Does that though, excuse the fact that, for some reason there’s seems to be no empathy for those who’ve  had to deal with the stuff that beats you up? Just look at it his way, there may come a time where you have to deal with aging parents or get laid off through no fault of your own. You may be forced to take the first job that comes along and put up with hell just to keep getting pad.  You may be forced to work jobs that you don’t really want to put on a professional resume. Sometimes you try things and they just don’t work. Life is a bumpy road for many of us.

The system though, seems to demand a higher standard for job seekers than the people actually interviewing could ever meet.   It’s all to easy to find fault in others. It’s far harder to discover the great things about them.  I count the number of interviews where I left feeling rotten and disgusted about myself. There’s a limit to self examination that anybody can endure and going through the interview process seem setup to push all the buttons.

The fact of going through the process for a job seeker is pretty straight forward. If you  go through the process you get some essential things pretty slapped in the face. The most import things are that the poor job seeker gets treated like crap and knows it. The ATS screens them out, the HR people act like people in the DMV and Hiring Managers seem determined to verbally torture you if you actually get to the interview. That’s the reality of what today’s hiring has become. When your system is dysfunctional, it’s only going to hire dysfunctional people.

The fact is that hiring is about the future, not the past.  There’s that old clichéd saying that past performance doesn’t guarantee future results.  I’ve found that to be the case in my life.  Self improvement takes real effort.  Those gaps in my resumes are full of attempts to improve myself, including things like this blog. Now is this blog something that is valuable in a work context.  Or the fact that I taught myself “C” programming, took classes on CNC programming and machining, and an online course on programming  micro controllers.  Or learning how to make YouTube videos or work social media.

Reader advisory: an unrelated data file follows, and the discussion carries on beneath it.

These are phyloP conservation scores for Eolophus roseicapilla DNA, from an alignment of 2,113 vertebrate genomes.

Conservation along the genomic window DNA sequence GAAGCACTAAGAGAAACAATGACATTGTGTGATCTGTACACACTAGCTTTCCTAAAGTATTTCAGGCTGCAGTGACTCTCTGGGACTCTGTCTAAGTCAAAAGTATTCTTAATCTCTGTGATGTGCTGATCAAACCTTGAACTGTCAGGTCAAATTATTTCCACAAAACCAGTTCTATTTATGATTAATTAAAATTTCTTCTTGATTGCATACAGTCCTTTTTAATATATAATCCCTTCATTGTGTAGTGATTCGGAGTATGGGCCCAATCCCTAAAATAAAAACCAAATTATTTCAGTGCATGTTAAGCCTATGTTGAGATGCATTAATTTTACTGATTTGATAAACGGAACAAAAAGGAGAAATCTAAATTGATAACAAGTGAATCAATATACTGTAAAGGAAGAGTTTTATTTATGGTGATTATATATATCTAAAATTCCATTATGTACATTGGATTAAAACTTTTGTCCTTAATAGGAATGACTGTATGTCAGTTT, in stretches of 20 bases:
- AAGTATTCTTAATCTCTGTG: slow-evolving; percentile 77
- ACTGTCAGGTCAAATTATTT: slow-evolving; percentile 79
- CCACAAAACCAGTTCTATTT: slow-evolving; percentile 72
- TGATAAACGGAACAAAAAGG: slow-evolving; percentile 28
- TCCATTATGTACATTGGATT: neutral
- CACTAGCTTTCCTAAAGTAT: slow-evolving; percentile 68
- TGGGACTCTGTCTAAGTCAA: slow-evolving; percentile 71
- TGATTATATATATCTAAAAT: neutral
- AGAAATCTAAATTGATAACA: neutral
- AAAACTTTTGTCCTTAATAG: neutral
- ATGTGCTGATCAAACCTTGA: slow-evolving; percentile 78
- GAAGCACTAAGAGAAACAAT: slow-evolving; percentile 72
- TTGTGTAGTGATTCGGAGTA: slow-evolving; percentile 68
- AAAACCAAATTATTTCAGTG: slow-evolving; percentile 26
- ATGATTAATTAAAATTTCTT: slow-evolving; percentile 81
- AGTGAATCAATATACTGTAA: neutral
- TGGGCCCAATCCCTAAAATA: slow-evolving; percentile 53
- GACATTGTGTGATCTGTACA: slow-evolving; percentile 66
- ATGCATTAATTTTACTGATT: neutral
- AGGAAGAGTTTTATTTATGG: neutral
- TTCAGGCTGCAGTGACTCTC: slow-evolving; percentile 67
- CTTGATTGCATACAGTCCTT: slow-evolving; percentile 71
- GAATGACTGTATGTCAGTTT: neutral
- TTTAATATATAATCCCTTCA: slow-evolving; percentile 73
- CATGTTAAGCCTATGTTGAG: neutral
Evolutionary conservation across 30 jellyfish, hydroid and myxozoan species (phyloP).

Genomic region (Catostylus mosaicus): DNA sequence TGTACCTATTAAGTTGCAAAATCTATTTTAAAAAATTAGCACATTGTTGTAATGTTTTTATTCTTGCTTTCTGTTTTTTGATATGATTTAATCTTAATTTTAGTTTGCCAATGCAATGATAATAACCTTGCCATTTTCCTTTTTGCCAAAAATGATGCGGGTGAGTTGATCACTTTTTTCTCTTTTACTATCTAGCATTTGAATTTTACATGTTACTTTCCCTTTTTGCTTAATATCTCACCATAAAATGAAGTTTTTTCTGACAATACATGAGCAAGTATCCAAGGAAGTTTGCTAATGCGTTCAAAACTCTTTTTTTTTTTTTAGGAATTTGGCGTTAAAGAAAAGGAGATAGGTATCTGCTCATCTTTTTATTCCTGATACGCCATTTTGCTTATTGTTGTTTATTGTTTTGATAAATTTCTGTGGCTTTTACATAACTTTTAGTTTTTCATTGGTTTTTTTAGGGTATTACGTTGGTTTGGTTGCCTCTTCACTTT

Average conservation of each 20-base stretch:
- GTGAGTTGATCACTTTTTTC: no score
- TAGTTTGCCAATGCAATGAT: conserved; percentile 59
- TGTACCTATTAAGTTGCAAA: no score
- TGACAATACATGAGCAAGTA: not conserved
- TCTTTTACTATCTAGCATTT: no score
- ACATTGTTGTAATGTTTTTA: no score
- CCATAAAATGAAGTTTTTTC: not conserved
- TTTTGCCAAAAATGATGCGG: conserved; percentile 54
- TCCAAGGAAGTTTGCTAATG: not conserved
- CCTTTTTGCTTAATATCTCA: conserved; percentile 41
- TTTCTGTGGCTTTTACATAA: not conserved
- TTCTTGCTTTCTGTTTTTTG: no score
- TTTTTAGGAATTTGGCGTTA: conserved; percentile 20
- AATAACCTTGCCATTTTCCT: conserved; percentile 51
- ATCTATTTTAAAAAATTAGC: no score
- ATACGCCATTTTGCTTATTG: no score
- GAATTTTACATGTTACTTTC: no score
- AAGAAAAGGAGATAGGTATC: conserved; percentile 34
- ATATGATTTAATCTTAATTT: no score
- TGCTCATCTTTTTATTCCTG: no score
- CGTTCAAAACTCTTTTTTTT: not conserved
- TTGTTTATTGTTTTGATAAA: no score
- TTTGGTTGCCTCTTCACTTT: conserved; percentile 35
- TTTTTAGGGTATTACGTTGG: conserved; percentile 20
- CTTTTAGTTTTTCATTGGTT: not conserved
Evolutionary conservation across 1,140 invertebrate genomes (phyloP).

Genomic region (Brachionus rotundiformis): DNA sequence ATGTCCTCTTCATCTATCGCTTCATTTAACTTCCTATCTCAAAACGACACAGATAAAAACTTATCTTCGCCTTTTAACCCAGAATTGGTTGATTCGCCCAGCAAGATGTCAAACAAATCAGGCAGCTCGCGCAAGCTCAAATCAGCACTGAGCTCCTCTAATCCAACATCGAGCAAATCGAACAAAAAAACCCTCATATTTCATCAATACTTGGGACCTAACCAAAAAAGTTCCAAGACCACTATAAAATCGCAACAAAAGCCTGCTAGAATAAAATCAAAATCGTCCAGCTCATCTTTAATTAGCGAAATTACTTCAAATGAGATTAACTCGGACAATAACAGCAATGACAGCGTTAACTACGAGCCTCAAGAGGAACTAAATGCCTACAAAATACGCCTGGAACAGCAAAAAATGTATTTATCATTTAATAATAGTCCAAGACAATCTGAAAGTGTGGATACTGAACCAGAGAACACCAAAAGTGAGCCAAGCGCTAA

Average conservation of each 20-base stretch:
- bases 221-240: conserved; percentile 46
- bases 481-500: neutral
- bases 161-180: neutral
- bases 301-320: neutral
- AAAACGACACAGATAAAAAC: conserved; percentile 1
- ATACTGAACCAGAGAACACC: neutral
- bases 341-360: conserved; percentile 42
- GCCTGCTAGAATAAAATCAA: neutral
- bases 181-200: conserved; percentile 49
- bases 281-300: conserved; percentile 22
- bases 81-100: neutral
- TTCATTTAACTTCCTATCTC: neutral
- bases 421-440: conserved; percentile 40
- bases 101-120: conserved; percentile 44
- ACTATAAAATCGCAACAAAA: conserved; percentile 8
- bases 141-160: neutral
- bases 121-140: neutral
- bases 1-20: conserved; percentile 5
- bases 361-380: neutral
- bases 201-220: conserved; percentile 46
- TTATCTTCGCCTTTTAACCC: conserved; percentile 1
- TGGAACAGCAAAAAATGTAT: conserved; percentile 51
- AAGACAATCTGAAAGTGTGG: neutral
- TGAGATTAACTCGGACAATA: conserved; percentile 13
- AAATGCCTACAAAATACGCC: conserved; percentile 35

In my experience that doing things like this typical of scrappers, those  who don’t have the kinds of straight line lives that HR and other corporates seem to like so much.  The scrapper is always looking for opportunities to better themselves, because they know that the only way to keep ahead is to get better at what they do.

https://theartsmechanical.wordpress.com/2016/04/04/hire-the-scrapper/

The problem is that the current hiring system is geared more toward finding faults and screening out than it is looking for opportunities. All through the “hiring process” which I suppose is like the hog butchering process the system is working to weed out the very qualities that are needed to employment excellence in many of the things that require creative inputs like engineering or marketing.     The system is geared toward finding cogs for the corporate machine rather than employees that help the business grow.

https://theartsmechanical.wordpress.com/2016/07/18/death-by-hr-good-enough-cogs-vs-best-employees/

Maybe if nothing ever changes and all work is always the same the cog method would work, but in the real world, that’s not what happens. A business needs to be flexible and antifragile to survive and that’s exactly the thing that the current setup is preventing.  Instead it’s creating an environment where the most likely best employees are weeded out for excuses that have nothing to do with their abilities or the results that they may produce in the future.